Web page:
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Yoshiki Aoi – “Drag-on Dragoon 2 OST” Review

Drag-on Dragoon 2 is the completely orchestrated soundtrack from Yoshiki Aoi. The 22 tracks are a complete attack on the sense’s as an entire orchestra and full-sized choir rampage as much power and tension on you as possible.

“Symphonic Poem Forbidden Prelude” opens the soundtrack is a huge way. Everything is thrown into the mix in this tense and powerful piece. It is perfectly balanced and very well produced losing none of its grandeur at any stage. The timpani, low brass and stabbing strings really bring out panic in the listener and it is honestly one of the best orchestral pieces I have ever listened to.

“Fate” is a classically played piano based piece with sweeping woodwind and strings that then push the piano to the background. This is one of the few tracks which shows grace, pride and empathy and really stands out because of that – along with a beautiful melody for most of the tune.

“Plains of Pity” is a strange one because it uses an orchestral dance paced beat and war chants over a brass tune which gives it a completely unique sound. Once again its full of drama and tension and completely hams it up. “Reminiscence is Madness” follows a similar line of thought and tune but is more string based.

“Old Tombstone” brings in what sounds like ancient Erhu’s and Guzhengs for a maddened piece of out of tune chord progressions and some beautiful piano interludes. It took me a few listens to get this piece but once I got it, it became a favourite for me. Almost like an evil fairground ride theme.

“Valley of Avidya” is a downbeat sorrow filled string piece with what sounds like a guzheng improvisation in the distant background. This track is welcome as a pace slower because all the other tracks really go for it, so this is needed to stop the soundtrack becoming too much for the listener.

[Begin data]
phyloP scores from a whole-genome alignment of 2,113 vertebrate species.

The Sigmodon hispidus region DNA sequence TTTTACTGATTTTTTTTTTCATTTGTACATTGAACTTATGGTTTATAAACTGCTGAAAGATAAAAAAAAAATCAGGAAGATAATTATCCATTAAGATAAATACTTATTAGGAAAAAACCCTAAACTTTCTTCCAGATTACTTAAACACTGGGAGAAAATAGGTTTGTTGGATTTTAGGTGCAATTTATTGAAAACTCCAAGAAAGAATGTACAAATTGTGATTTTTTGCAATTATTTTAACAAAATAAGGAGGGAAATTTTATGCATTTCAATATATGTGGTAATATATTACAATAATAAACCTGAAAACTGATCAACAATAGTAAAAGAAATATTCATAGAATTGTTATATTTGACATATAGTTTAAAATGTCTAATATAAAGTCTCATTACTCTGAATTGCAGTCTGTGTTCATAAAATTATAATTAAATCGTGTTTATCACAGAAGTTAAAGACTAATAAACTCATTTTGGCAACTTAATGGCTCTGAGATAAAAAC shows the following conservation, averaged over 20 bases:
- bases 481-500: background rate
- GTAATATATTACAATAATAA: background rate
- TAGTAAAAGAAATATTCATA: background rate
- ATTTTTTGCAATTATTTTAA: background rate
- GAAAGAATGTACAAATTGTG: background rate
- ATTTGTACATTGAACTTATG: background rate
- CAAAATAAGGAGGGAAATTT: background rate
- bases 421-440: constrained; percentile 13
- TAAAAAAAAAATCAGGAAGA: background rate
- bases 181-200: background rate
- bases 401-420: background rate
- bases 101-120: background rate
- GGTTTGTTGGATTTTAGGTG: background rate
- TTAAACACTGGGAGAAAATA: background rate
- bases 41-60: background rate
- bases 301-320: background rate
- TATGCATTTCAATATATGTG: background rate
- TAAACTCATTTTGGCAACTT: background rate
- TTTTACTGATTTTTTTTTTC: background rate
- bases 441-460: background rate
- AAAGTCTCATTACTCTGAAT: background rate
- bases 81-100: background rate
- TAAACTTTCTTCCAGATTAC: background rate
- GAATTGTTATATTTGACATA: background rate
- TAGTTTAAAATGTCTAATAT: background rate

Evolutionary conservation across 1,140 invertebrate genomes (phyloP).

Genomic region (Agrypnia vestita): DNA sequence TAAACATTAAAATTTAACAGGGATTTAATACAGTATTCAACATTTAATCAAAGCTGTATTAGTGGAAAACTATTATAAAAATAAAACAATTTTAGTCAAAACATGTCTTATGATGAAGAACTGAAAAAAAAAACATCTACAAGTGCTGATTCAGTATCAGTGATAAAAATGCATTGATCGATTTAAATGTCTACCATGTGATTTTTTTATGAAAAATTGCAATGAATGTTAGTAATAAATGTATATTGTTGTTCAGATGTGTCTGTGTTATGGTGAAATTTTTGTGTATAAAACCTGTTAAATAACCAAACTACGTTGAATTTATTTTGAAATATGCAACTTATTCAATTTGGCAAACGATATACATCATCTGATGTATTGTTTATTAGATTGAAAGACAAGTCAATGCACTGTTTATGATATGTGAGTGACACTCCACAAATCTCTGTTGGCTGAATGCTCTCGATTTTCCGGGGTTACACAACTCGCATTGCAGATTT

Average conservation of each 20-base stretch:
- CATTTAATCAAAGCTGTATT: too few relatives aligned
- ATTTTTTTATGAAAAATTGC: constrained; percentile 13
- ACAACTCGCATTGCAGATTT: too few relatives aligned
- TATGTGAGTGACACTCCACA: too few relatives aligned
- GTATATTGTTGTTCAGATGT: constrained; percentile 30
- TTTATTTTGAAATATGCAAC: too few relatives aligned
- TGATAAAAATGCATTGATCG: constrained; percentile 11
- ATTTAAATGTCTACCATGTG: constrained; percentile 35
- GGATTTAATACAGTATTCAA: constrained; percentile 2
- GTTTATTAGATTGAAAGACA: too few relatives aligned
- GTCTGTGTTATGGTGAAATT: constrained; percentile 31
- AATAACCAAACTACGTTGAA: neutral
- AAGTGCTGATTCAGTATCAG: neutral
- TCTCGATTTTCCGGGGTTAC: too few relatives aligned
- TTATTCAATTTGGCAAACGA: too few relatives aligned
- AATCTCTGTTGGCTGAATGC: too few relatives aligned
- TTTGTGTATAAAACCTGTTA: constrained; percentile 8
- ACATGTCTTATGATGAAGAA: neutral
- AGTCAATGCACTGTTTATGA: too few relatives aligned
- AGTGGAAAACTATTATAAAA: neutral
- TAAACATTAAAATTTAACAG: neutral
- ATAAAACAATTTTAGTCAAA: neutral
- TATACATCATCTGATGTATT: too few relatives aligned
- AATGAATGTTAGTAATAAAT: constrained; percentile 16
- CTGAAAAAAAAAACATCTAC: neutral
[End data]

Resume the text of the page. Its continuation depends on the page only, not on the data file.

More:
“Formidable Enemy” returns to our orchestra and choir who go all guns blazing into this waltz battle theme. Another excellent track. “Vein of Grief” uses a military beat to stand out from the others with waves of strings and discordant wind instruments to create more tension and confusion. While some of the tracks on this soundtrack sound out of tune, it’s never to the point of it being unlistenable – it’s always off kilter for a reason.

“Sadness” is sombre piece as the title suggests but it doesn’t sit still with ambient strings and harps to a mechanical drumloop. “Exhausted ~On the Holy Land~” continues with the harp as a calming instrument for this beautiful piece underscored by piano and later given a voice by flutes and strings. In contrast “Exhausted ~The Broken Past~” has a much sharper tone to it using various themes from before in the soundtrack to reprise and give you what is essentially a main theme now.

“Abysmal Earth” once again cranks things up to the max. If you don’t like pounding over the top orchestration then I suggest you don’t buy this soundtrack because the same premise is then used in “Furious Earth” and gain although much more slower but still overscored “Twilight Hill” (all about the strings here).

“The End of the Conclusion” however gives us guitar and what sounds like a computerised bass! It’s certainly different to the others and it was a wickedly dark melody and is a standout track.

“Impatience” starts off with a furious keyboard and ambience before going into a completely abstract piece equal orchestral ambience (much like Clock Tower music) and random almost comical sections (ala Voodoo Vince) which is an interesting combination. “Exploration” is more of a background track with experimental percussion loops thrown over it – much like a dungeon track actually before “Breakthrough” returns to the all singing all dancing full orchestration for another rousing piece that goes at well over 100 miles an hour with some stunning musical work.

“Unrest” gives us another ambient experiment using that faithful horror movie glass moving noise before “Final Battle” goes percussion mad for its final piece.

The final track on the soundtrack is “Hitori” sung by Mika Nakashima which is a soft jazz song with sultry smooth vocals and a nice tune. Not a personal favourite of my vocal tracks but definitely a good song.

Drag-on Dragoon is all about power and orchestration. While it does do other things the majority of the soundtrack is about pounding out as much as you can as grandly as you can. This does for orchestra’s what The Black Mages did for stadium rock so if you think you can stomach it and are prepared for a tension filled ride – go for it!

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